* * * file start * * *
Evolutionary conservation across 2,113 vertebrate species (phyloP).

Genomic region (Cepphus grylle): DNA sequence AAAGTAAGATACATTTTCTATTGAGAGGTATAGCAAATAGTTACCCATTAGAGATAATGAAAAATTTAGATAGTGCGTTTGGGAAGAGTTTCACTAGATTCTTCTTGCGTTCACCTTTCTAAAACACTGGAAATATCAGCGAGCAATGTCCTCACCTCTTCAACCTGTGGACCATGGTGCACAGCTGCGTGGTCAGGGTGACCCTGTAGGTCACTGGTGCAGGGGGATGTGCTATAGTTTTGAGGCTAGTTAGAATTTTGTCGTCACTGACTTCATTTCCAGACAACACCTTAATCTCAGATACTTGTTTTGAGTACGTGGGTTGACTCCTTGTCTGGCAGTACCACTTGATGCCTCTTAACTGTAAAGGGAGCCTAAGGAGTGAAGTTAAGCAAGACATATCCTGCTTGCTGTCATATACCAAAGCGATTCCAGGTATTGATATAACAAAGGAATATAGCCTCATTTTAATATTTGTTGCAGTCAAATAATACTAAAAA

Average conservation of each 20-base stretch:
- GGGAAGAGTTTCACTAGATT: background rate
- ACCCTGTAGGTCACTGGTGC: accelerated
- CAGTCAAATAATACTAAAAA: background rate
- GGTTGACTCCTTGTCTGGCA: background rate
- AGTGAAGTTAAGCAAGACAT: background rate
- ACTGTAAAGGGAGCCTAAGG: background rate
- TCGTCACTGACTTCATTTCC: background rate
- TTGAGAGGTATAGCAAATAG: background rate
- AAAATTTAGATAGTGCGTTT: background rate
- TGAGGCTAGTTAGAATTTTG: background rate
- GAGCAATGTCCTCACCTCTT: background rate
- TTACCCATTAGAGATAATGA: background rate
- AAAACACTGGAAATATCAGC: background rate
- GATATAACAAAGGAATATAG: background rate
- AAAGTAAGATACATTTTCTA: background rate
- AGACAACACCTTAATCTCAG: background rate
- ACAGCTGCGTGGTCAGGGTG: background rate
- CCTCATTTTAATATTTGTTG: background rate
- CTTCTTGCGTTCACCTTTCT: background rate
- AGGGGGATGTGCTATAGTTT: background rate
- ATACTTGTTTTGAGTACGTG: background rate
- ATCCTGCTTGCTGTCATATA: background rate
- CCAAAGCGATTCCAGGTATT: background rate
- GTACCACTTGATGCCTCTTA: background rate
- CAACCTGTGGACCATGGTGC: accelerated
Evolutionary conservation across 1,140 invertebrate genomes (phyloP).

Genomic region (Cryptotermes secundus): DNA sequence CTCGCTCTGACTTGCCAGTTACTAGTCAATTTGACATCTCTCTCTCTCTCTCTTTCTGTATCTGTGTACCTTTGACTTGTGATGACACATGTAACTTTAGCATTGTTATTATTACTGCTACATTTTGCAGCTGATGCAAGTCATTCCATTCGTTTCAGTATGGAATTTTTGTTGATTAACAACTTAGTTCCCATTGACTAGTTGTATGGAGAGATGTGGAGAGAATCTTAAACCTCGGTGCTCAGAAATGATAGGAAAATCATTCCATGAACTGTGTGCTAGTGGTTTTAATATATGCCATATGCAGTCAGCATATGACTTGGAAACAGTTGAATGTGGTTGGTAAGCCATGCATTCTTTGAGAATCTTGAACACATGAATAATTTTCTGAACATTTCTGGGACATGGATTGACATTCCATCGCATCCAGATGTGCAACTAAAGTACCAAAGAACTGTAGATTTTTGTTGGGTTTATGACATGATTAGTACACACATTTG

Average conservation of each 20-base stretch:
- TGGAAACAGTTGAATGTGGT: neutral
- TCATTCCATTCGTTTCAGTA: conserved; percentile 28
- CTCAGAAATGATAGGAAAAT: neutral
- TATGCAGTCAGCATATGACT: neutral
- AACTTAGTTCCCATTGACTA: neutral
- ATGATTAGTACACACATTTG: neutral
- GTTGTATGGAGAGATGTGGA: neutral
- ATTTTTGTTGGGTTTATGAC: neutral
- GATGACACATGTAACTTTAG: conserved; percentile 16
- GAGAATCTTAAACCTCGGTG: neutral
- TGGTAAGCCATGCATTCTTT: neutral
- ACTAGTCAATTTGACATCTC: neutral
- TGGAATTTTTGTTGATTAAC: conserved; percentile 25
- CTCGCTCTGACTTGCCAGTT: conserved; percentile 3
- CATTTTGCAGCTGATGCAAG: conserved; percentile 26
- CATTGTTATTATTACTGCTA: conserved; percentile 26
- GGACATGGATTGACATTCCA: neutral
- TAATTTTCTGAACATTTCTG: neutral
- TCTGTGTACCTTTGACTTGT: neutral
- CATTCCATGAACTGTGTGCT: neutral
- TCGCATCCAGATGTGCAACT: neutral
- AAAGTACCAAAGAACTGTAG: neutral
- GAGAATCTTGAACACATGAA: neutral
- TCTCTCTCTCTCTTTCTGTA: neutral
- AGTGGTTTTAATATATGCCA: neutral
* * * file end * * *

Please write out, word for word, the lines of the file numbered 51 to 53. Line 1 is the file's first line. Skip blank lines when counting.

- CATTCCATGAACTGTGTGCT: neutral
- TCGCATCCAGATGTGCAACT: neutral
- AAAGTACCAAAGAACTGTAG: neutral